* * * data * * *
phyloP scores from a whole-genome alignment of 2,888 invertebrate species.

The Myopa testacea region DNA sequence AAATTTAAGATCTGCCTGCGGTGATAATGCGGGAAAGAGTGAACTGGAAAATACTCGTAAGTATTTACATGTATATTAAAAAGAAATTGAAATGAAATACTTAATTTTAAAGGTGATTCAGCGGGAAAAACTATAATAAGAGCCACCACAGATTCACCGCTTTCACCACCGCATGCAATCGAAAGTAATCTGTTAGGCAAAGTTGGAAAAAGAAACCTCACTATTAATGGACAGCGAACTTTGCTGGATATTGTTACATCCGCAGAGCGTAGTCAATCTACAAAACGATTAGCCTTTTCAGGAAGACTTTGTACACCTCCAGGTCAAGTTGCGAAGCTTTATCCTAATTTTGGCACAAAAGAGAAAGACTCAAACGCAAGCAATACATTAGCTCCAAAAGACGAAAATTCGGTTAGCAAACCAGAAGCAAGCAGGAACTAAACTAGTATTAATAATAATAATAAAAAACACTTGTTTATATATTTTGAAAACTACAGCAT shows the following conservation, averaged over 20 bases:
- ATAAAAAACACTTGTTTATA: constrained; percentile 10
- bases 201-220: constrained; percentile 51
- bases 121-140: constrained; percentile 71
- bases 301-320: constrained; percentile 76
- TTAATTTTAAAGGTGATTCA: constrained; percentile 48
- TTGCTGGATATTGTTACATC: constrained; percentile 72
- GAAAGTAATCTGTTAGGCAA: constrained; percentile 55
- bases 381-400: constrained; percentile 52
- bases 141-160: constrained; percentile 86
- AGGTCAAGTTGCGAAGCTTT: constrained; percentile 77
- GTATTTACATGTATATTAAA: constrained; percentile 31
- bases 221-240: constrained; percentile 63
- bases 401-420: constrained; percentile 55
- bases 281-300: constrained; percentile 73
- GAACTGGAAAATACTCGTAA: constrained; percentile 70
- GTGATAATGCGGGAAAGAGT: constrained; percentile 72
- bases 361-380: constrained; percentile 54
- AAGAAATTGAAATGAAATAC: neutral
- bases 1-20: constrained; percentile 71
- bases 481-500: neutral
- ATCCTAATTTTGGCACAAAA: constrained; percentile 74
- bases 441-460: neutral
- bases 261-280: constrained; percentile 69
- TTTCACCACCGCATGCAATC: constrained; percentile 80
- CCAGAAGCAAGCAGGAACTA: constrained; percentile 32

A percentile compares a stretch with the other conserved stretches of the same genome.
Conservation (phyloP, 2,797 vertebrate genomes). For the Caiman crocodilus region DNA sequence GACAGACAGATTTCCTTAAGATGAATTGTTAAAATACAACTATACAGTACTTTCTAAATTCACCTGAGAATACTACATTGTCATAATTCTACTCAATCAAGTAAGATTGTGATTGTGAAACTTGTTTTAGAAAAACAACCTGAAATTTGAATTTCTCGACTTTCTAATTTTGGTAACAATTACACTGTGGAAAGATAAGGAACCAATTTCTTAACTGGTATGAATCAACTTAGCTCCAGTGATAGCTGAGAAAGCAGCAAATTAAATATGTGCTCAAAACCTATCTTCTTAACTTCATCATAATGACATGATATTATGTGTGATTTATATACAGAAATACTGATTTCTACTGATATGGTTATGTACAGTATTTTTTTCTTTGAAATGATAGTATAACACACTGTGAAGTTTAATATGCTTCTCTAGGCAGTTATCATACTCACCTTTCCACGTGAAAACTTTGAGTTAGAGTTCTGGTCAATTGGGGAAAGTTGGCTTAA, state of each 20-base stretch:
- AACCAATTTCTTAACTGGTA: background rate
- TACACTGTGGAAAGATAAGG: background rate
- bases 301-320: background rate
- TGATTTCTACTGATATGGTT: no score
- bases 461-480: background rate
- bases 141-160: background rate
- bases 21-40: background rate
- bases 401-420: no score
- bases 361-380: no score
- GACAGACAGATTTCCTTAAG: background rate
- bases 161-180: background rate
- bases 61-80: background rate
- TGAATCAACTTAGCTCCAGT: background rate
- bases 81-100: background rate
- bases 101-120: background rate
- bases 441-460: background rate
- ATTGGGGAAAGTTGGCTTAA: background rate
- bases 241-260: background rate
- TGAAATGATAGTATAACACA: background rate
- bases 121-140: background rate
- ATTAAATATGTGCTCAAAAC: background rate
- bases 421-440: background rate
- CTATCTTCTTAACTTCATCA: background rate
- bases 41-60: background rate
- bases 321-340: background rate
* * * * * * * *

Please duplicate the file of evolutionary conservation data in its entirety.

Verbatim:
phyloP scores from a whole-genome alignment of 2,888 invertebrate species.

The Myopa testacea region DNA sequence AAATTTAAGATCTGCCTGCGGTGATAATGCGGGAAAGAGTGAACTGGAAAATACTCGTAAGTATTTACATGTATATTAAAAAGAAATTGAAATGAAATACTTAATTTTAAAGGTGATTCAGCGGGAAAAACTATAATAAGAGCCACCACAGATTCACCGCTTTCACCACCGCATGCAATCGAAAGTAATCTGTTAGGCAAAGTTGGAAAAAGAAACCTCACTATTAATGGACAGCGAACTTTGCTGGATATTGTTACATCCGCAGAGCGTAGTCAATCTACAAAACGATTAGCCTTTTCAGGAAGACTTTGTACACCTCCAGGTCAAGTTGCGAAGCTTTATCCTAATTTTGGCACAAAAGAGAAAGACTCAAACGCAAGCAATACATTAGCTCCAAAAGACGAAAATTCGGTTAGCAAACCAGAAGCAAGCAGGAACTAAACTAGTATTAATAATAATAATAAAAAACACTTGTTTATATATTTTGAAAACTACAGCAT shows the following conservation, averaged over 20 bases:
- ATAAAAAACACTTGTTTATA: constrained; percentile 10
- bases 201-220: constrained; percentile 51
- bases 121-140: constrained; percentile 71
- bases 301-320: constrained; percentile 76
- TTAATTTTAAAGGTGATTCA: constrained; percentile 48
- TTGCTGGATATTGTTACATC: constrained; percentile 72
- GAAAGTAATCTGTTAGGCAA: constrained; percentile 55
- bases 381-400: constrained; percentile 52
- bases 141-160: constrained; percentile 86
- AGGTCAAGTTGCGAAGCTTT: constrained; percentile 77
- GTATTTACATGTATATTAAA: constrained; percentile 31
- bases 221-240: constrained; percentile 63
- bases 401-420: constrained; percentile 55
- bases 281-300: constrained; percentile 73
- GAACTGGAAAATACTCGTAA: constrained; percentile 70
- GTGATAATGCGGGAAAGAGT: constrained; percentile 72
- bases 361-380: constrained; percentile 54
- AAGAAATTGAAATGAAATAC: neutral
- bases 1-20: constrained; percentile 71
- bases 481-500: neutral
- ATCCTAATTTTGGCACAAAA: constrained; percentile 74
- bases 441-460: neutral
- bases 261-280: constrained; percentile 69
- TTTCACCACCGCATGCAATC: constrained; percentile 80
- CCAGAAGCAAGCAGGAACTA: constrained; percentile 32

A percentile compares a stretch with the other conserved stretches of the same genome.
Conservation (phyloP, 2,797 vertebrate genomes). For the Caiman crocodilus region DNA sequence GACAGACAGATTTCCTTAAGATGAATTGTTAAAATACAACTATACAGTACTTTCTAAATTCACCTGAGAATACTACATTGTCATAATTCTACTCAATCAAGTAAGATTGTGATTGTGAAACTTGTTTTAGAAAAACAACCTGAAATTTGAATTTCTCGACTTTCTAATTTTGGTAACAATTACACTGTGGAAAGATAAGGAACCAATTTCTTAACTGGTATGAATCAACTTAGCTCCAGTGATAGCTGAGAAAGCAGCAAATTAAATATGTGCTCAAAACCTATCTTCTTAACTTCATCATAATGACATGATATTATGTGTGATTTATATACAGAAATACTGATTTCTACTGATATGGTTATGTACAGTATTTTTTTCTTTGAAATGATAGTATAACACACTGTGAAGTTTAATATGCTTCTCTAGGCAGTTATCATACTCACCTTTCCACGTGAAAACTTTGAGTTAGAGTTCTGGTCAATTGGGGAAAGTTGGCTTAA, state of each 20-base stretch:
- AACCAATTTCTTAACTGGTA: background rate
- TACACTGTGGAAAGATAAGG: background rate
- bases 301-320: background rate
- TGATTTCTACTGATATGGTT: no score
- bases 461-480: background rate
- bases 141-160: background rate
- bases 21-40: background rate
- bases 401-420: no score
- bases 361-380: no score
- GACAGACAGATTTCCTTAAG: background rate
- bases 161-180: background rate
- bases 61-80: background rate
- TGAATCAACTTAGCTCCAGT: background rate
- bases 81-100: background rate
- bases 101-120: background rate
- bases 441-460: background rate
- ATTGGGGAAAGTTGGCTTAA: background rate
- bases 241-260: background rate
- TGAAATGATAGTATAACACA: background rate
- bases 121-140: background rate
- ATTAAATATGTGCTCAAAAC: background rate
- bases 421-440: background rate
- CTATCTTCTTAACTTCATCA: background rate
- bases 41-60: background rate
- bases 321-340: background rate